Note: chronic and smoldering subtypes may evolve into acute form in 25% of cases but usually after a long duration

● A fifth variant has been proposed: cutaneous ATLL (no leukemic phase, no lymphadenopathy, no hepatosplenomegaly or hypercalcemia)

Case reports

● 15 year old boy from Brazil (Rev Inst Med Trop Sao Paulo 2001;43:283)
● 32 year old man from West Africa (Arch Pathol Lab Med 2003;127:636)
● 43 year old Caribbean man with CD4+/CD8+ disease (Case Rep Oncol 2010;3:489)
● 47 year old woman with CLL-like morphology (Korean J Hematol 2011;46:9)
● 48 year old woman presenting with intracranial mass (Neurol Med Chir (Tokyo) 2010;50:492)
● 66 year old man with GI lymphomatous polyposis (World J Gastroenterol 2008;14:6584)

Treatment and prognosis

● Major prognostic factors: clinical subtype, age, performance status, serum calcium and LDH levels
● Acute and lymphomatous variants: survival ranges from 2 weeks to >1 year
● Chronic and smoldering forms: more protracted clinical course and better survival but can progress
● Death usually from infectious complications (P. jirovecii pneumonia, Cryptococcus meningitis, disseminated herpes zoster) and hypercalcemia

Clinical images

Papules (last row)


Micro description

● Diffuse infiltrate of medium to large cells with agranular basophilic cytoplasm, multilobated nuclei (cloverleaf/flower cells), thick nuclear membranes and coarse chromatin, distinct/prominent nucleoli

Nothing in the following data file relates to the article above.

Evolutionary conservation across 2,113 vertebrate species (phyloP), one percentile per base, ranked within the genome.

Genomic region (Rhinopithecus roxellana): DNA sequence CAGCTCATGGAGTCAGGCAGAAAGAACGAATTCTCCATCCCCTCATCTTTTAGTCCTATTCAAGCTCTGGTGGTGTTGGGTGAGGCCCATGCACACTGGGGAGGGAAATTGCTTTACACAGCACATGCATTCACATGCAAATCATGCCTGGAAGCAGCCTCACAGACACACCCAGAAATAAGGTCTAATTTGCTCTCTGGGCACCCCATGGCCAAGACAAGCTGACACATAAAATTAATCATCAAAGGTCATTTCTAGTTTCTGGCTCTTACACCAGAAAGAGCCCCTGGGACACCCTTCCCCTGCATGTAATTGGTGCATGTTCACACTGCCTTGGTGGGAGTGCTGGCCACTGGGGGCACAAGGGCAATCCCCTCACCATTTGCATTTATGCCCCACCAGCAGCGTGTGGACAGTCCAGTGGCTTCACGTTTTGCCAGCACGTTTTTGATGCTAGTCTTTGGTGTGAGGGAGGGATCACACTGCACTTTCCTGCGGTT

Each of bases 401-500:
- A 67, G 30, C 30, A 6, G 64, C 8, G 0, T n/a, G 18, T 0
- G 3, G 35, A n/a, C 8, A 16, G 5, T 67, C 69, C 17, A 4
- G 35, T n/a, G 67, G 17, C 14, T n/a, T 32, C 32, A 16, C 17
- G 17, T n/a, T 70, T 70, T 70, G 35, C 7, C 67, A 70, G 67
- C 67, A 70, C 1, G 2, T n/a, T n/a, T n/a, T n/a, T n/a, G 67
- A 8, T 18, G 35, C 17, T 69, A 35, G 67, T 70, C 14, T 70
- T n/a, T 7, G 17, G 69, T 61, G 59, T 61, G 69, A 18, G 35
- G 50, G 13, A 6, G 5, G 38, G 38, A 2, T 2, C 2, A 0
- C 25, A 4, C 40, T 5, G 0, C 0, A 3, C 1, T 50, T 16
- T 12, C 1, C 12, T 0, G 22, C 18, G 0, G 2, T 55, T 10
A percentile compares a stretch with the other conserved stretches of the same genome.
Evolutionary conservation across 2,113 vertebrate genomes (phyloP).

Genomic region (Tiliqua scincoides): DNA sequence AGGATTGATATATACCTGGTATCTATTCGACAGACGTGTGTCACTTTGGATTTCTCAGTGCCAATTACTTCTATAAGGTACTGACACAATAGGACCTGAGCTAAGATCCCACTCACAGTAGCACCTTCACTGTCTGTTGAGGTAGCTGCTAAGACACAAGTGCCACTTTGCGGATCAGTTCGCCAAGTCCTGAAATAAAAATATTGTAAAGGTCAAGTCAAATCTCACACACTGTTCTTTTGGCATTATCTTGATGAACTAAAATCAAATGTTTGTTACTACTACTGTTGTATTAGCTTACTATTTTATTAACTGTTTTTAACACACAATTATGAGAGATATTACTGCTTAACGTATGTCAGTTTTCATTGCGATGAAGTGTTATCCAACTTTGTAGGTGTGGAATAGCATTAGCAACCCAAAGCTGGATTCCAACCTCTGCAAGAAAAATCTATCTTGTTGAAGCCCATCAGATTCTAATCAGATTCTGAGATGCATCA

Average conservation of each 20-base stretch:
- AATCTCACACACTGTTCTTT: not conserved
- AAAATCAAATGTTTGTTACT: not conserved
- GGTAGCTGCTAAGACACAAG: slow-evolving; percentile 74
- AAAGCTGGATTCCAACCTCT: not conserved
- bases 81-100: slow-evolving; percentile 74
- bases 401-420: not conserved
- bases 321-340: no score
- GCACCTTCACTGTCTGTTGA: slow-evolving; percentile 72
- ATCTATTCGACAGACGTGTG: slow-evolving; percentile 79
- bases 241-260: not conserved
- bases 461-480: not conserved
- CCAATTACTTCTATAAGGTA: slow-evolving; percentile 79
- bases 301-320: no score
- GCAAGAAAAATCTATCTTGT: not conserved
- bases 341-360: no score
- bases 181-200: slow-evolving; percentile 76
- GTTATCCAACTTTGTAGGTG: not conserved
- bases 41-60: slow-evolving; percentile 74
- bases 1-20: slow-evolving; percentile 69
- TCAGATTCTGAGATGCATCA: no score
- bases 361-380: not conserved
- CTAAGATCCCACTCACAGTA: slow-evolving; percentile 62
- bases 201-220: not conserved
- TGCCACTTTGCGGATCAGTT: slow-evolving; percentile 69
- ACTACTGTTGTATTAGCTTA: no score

● Reed-Sternberg like cells (in Hodgkin lymphoma like cases with expansion of EBV+ B cells), blast-like cells, giant cells may also be present
● Cutaneous infiltrates are dermal (mainly perivascular but larger nodules extending into the subcutaneous fat also possible) or epidermotropic with Pautrier’s microabscesses (resembling mycosis fungoides)
● Rare cases have predominantly small lymphocytes with irregular nuclei (cell size not correlated with clinical course except chronic and smoldering forms where lymphocytes appear more normal)
Bone marrow: usually patchy infiltrates; may have increased osteoclastic activity without marrow involvement by lymphoma; broad morphologic spectrum of pleomorphic small, medium and large cell types, anaplastic, and rarely angioimmunoblastic T cell lymphoma-like
Lymph node: Paracortical T cell zones initially, may have leukemic pattern of infiltration with preservation or dilation of sinuses containing malignant cells and sparse inflammatory background, variable eosinophilia